Integrated Crop Management News
 

Document Type

Article

Publication Date

9-19-2005

Abstract

Why wait? If you are considering applying anhydrous ammonia or manure with a high ammonium N content this fall, remember to wait until temperatures cool to 50 F and will continue to get colder. Why is this important? The form of nitrogen that can potentially be lost from soils due to wet conditions is nitrate (NO3–) (Figure 1). The form applied as anhydrous ammonia is NH3, which is quickly converted to ammonium (NH4+) when it comes in contact with water in soil. Ammonium can also be already present at high levels in some manure sources, such as liquid swine manure. Because ammonium is a positively charged ion, it is attracted by electrostatic forces to negatively charged soil. Ammonium is not leached or lost by denitrification (conversion to nitrogen gas). Therefore, it will stay in soil even if the soil becomes excessively wet. Nitrate, which is produced by soil microbes from ammonium in a process called nitrification, is a negatively charged ion and is leachable and subject to denitrification.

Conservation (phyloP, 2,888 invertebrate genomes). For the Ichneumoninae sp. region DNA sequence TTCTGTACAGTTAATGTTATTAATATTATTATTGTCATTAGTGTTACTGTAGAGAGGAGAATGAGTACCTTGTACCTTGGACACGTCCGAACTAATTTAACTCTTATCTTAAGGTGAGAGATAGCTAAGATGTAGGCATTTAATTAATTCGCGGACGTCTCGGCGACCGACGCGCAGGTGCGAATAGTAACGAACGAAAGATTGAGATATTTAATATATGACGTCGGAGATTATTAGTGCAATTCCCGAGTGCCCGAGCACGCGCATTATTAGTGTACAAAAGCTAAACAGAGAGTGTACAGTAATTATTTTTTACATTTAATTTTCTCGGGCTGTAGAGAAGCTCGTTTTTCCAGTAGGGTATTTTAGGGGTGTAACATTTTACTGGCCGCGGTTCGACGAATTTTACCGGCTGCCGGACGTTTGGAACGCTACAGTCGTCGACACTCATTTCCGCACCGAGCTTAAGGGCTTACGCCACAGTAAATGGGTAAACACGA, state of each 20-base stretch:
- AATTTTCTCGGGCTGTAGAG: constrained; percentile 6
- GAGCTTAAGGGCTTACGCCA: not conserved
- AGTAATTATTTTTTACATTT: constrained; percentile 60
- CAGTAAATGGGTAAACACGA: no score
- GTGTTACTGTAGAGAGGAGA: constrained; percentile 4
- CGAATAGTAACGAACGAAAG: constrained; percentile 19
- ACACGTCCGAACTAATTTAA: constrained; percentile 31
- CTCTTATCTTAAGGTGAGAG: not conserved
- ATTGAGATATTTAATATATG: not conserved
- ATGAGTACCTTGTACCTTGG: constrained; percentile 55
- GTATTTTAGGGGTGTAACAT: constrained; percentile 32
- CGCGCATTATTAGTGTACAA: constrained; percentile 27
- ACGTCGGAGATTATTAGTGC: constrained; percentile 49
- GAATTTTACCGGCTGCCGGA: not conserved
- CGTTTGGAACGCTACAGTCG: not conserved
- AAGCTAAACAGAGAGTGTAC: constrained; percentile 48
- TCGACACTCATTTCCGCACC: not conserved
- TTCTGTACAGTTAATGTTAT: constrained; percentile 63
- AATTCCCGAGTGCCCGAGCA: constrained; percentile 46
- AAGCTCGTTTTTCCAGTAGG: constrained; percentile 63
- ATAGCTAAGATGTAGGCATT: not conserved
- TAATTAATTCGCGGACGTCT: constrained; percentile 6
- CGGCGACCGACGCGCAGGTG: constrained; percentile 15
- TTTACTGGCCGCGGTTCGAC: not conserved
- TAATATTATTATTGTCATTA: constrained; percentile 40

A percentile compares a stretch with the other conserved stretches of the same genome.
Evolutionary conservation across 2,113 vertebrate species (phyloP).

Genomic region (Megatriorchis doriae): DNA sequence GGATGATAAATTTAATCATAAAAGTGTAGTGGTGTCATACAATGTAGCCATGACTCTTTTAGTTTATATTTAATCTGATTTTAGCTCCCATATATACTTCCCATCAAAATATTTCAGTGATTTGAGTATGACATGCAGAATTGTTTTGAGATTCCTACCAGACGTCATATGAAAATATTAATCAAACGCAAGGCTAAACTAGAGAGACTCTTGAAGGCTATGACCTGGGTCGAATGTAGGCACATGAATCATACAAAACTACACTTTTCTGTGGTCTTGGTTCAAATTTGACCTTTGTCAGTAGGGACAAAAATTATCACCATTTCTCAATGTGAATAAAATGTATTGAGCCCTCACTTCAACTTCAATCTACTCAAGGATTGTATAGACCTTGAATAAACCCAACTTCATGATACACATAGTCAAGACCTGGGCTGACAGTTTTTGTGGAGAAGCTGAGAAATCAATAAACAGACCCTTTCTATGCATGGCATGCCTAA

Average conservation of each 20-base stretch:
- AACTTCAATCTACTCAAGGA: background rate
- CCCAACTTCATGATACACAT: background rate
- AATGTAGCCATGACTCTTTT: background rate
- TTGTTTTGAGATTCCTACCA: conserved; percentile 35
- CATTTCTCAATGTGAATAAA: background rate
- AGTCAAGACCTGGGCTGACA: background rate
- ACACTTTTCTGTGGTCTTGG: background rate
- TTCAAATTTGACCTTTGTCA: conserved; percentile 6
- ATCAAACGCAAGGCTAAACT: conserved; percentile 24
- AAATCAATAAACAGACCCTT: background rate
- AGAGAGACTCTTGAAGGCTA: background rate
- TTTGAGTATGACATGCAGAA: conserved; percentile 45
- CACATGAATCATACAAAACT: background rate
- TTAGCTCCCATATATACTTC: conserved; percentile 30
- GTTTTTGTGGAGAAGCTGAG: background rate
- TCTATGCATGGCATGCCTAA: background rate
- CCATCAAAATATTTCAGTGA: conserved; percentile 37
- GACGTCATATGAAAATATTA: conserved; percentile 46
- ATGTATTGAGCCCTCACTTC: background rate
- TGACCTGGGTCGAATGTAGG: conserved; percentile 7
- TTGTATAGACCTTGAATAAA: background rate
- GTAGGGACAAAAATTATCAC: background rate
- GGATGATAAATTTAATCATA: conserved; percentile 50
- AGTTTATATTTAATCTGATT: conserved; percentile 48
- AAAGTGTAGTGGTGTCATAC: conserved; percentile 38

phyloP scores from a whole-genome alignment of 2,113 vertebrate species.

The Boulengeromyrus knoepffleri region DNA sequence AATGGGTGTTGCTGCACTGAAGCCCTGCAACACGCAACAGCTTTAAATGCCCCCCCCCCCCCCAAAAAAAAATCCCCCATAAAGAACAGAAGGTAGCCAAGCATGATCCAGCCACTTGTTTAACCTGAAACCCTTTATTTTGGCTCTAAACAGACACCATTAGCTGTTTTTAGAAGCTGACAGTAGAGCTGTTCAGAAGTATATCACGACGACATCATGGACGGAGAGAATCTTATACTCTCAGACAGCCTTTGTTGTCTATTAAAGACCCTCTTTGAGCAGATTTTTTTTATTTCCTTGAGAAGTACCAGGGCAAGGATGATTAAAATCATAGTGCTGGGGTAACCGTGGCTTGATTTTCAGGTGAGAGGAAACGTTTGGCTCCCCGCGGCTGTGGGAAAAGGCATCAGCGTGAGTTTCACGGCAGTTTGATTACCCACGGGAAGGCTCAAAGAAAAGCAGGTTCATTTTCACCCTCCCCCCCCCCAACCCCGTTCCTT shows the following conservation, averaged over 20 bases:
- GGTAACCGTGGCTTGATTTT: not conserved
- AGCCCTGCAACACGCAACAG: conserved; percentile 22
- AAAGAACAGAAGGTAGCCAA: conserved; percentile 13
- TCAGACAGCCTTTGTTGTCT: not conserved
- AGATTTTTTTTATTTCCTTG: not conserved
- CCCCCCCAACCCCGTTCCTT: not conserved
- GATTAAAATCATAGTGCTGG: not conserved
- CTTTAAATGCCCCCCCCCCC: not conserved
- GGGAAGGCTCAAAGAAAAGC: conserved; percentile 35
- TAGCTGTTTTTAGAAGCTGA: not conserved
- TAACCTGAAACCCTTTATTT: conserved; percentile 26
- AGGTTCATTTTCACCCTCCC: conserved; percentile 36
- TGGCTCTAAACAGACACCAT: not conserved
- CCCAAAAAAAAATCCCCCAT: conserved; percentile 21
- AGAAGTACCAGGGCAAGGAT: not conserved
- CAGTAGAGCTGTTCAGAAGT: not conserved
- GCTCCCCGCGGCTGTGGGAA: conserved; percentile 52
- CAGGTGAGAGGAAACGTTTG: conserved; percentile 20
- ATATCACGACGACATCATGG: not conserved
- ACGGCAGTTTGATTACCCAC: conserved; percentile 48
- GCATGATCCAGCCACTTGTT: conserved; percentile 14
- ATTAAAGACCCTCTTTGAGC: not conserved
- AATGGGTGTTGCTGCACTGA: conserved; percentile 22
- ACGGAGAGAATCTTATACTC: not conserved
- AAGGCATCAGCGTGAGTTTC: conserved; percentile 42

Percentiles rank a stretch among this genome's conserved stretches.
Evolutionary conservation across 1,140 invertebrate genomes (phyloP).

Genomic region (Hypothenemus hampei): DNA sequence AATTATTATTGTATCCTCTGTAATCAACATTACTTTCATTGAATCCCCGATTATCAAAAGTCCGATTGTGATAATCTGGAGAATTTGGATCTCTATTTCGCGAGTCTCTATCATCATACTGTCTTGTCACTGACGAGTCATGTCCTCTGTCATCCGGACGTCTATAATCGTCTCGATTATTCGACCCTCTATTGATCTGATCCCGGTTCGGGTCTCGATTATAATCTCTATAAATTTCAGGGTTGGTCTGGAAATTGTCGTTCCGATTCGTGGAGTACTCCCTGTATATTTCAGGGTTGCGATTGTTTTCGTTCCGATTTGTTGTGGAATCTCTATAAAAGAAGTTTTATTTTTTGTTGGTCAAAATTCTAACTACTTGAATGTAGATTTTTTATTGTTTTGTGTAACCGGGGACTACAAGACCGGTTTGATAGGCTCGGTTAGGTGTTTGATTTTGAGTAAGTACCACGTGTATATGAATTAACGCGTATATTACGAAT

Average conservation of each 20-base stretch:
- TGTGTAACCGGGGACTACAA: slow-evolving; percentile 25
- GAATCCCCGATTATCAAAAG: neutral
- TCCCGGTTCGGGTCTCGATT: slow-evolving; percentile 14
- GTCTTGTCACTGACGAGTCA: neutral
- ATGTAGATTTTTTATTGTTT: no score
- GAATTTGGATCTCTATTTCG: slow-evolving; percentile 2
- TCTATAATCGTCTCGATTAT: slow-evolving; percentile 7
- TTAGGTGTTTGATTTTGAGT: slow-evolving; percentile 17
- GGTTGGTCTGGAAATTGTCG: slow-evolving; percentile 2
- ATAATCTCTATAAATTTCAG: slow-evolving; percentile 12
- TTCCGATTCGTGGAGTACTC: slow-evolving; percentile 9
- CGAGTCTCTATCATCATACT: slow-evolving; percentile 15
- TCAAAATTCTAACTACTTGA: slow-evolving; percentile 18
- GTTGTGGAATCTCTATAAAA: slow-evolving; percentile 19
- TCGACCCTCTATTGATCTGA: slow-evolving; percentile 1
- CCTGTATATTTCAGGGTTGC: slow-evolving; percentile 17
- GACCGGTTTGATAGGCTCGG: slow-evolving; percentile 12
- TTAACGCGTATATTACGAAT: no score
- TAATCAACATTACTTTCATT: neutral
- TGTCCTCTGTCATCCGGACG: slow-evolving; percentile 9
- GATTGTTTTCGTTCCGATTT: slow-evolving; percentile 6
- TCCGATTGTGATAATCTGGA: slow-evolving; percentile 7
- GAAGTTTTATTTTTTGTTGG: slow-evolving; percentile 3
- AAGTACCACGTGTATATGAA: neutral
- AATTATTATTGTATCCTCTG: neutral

Language

en

File Format

application/pdf

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